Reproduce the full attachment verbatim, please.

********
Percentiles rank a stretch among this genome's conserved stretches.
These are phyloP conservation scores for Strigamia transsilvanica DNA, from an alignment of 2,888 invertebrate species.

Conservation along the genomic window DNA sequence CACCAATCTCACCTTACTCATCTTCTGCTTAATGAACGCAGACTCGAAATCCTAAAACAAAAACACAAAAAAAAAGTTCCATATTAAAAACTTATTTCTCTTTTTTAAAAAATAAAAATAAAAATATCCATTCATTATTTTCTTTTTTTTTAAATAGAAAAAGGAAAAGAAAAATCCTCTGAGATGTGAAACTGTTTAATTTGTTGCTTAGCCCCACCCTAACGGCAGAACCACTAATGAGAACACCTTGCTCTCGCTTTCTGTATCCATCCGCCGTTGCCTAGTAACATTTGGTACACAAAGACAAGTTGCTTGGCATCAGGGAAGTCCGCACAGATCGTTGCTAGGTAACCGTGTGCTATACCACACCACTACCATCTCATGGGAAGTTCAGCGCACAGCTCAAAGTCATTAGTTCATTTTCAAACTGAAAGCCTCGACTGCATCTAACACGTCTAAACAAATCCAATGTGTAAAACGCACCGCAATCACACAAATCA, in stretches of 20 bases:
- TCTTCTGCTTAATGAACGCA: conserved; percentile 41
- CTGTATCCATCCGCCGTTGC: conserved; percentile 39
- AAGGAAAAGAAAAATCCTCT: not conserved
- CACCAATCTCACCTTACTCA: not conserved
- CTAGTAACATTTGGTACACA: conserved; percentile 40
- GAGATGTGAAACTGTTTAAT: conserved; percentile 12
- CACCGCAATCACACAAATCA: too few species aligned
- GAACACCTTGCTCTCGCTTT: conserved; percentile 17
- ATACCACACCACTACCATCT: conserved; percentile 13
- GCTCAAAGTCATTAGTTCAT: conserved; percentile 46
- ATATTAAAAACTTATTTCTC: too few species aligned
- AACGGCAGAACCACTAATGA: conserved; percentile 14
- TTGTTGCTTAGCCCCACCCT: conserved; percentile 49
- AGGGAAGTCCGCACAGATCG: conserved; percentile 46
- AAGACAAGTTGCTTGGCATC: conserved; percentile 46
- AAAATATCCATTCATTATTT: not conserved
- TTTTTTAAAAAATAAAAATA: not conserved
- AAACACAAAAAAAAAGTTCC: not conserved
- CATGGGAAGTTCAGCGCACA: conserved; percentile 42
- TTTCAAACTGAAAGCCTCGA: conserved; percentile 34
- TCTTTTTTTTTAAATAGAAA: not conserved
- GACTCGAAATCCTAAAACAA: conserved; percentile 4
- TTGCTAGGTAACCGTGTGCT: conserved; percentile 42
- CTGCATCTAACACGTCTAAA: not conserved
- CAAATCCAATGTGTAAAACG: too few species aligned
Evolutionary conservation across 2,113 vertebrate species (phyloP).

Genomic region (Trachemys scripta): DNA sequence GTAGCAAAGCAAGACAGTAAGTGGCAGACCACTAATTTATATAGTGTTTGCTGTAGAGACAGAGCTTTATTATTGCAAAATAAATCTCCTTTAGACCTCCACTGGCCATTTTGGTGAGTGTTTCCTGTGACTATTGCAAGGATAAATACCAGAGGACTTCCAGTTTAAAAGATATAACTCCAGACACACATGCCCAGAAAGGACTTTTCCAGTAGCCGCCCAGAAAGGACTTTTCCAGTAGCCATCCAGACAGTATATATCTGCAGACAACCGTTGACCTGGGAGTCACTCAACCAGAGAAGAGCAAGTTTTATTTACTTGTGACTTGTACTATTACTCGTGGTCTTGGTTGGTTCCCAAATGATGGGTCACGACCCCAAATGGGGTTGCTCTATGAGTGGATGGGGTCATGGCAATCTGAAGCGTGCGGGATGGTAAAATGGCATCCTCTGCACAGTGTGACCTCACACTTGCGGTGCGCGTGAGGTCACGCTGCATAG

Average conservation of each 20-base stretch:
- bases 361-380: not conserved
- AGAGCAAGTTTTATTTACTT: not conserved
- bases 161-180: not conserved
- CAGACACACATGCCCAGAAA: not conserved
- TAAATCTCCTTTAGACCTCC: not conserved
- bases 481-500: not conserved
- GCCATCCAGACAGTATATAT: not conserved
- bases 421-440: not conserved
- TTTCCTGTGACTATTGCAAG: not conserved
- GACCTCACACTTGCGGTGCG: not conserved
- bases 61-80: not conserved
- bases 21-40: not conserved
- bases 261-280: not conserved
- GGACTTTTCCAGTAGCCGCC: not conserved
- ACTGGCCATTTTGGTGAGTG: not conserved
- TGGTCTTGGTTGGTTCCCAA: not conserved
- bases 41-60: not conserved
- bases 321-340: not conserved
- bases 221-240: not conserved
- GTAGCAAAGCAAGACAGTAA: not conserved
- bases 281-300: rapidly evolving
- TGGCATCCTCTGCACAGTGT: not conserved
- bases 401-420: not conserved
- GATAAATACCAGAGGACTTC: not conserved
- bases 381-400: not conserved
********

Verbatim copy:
Percentiles rank a stretch among this genome's conserved stretches.
These are phyloP conservation scores for Strigamia transsilvanica DNA, from an alignment of 2,888 invertebrate species.

Conservation along the genomic window DNA sequence CACCAATCTCACCTTACTCATCTTCTGCTTAATGAACGCAGACTCGAAATCCTAAAACAAAAACACAAAAAAAAAGTTCCATATTAAAAACTTATTTCTCTTTTTTAAAAAATAAAAATAAAAATATCCATTCATTATTTTCTTTTTTTTTAAATAGAAAAAGGAAAAGAAAAATCCTCTGAGATGTGAAACTGTTTAATTTGTTGCTTAGCCCCACCCTAACGGCAGAACCACTAATGAGAACACCTTGCTCTCGCTTTCTGTATCCATCCGCCGTTGCCTAGTAACATTTGGTACACAAAGACAAGTTGCTTGGCATCAGGGAAGTCCGCACAGATCGTTGCTAGGTAACCGTGTGCTATACCACACCACTACCATCTCATGGGAAGTTCAGCGCACAGCTCAAAGTCATTAGTTCATTTTCAAACTGAAAGCCTCGACTGCATCTAACACGTCTAAACAAATCCAATGTGTAAAACGCACCGCAATCACACAAATCA, in stretches of 20 bases:
- TCTTCTGCTTAATGAACGCA: conserved; percentile 41
- CTGTATCCATCCGCCGTTGC: conserved; percentile 39
- AAGGAAAAGAAAAATCCTCT: not conserved
- CACCAATCTCACCTTACTCA: not conserved
- CTAGTAACATTTGGTACACA: conserved; percentile 40
- GAGATGTGAAACTGTTTAAT: conserved; percentile 12
- CACCGCAATCACACAAATCA: too few species aligned
- GAACACCTTGCTCTCGCTTT: conserved; percentile 17
- ATACCACACCACTACCATCT: conserved; percentile 13
- GCTCAAAGTCATTAGTTCAT: conserved; percentile 46
- ATATTAAAAACTTATTTCTC: too few species aligned
- AACGGCAGAACCACTAATGA: conserved; percentile 14
- TTGTTGCTTAGCCCCACCCT: conserved; percentile 49
- AGGGAAGTCCGCACAGATCG: conserved; percentile 46
- AAGACAAGTTGCTTGGCATC: conserved; percentile 46
- AAAATATCCATTCATTATTT: not conserved
- TTTTTTAAAAAATAAAAATA: not conserved
- AAACACAAAAAAAAAGTTCC: not conserved
- CATGGGAAGTTCAGCGCACA: conserved; percentile 42
- TTTCAAACTGAAAGCCTCGA: conserved; percentile 34
- TCTTTTTTTTTAAATAGAAA: not conserved
- GACTCGAAATCCTAAAACAA: conserved; percentile 4
- TTGCTAGGTAACCGTGTGCT: conserved; percentile 42
- CTGCATCTAACACGTCTAAA: not conserved
- CAAATCCAATGTGTAAAACG: too few species aligned
Evolutionary conservation across 2,113 vertebrate species (phyloP).

Genomic region (Trachemys scripta): DNA sequence GTAGCAAAGCAAGACAGTAAGTGGCAGACCACTAATTTATATAGTGTTTGCTGTAGAGACAGAGCTTTATTATTGCAAAATAAATCTCCTTTAGACCTCCACTGGCCATTTTGGTGAGTGTTTCCTGTGACTATTGCAAGGATAAATACCAGAGGACTTCCAGTTTAAAAGATATAACTCCAGACACACATGCCCAGAAAGGACTTTTCCAGTAGCCGCCCAGAAAGGACTTTTCCAGTAGCCATCCAGACAGTATATATCTGCAGACAACCGTTGACCTGGGAGTCACTCAACCAGAGAAGAGCAAGTTTTATTTACTTGTGACTTGTACTATTACTCGTGGTCTTGGTTGGTTCCCAAATGATGGGTCACGACCCCAAATGGGGTTGCTCTATGAGTGGATGGGGTCATGGCAATCTGAAGCGTGCGGGATGGTAAAATGGCATCCTCTGCACAGTGTGACCTCACACTTGCGGTGCGCGTGAGGTCACGCTGCATAG

Average conservation of each 20-base stretch:
- bases 361-380: not conserved
- AGAGCAAGTTTTATTTACTT: not conserved
- bases 161-180: not conserved
- CAGACACACATGCCCAGAAA: not conserved
- TAAATCTCCTTTAGACCTCC: not conserved
- bases 481-500: not conserved
- GCCATCCAGACAGTATATAT: not conserved
- bases 421-440: not conserved
- TTTCCTGTGACTATTGCAAG: not conserved
- GACCTCACACTTGCGGTGCG: not conserved
- bases 61-80: not conserved
- bases 21-40: not conserved
- bases 261-280: not conserved
- GGACTTTTCCAGTAGCCGCC: not conserved
- ACTGGCCATTTTGGTGAGTG: not conserved
- TGGTCTTGGTTGGTTCCCAA: not conserved
- bases 41-60: not conserved
- bases 321-340: not conserved
- bases 221-240: not conserved
- GTAGCAAAGCAAGACAGTAA: not conserved
- bases 281-300: rapidly evolving
- TGGCATCCTCTGCACAGTGT: not conserved
- bases 401-420: not conserved
- GATAAATACCAGAGGACTTC: not conserved
- bases 381-400: not conserved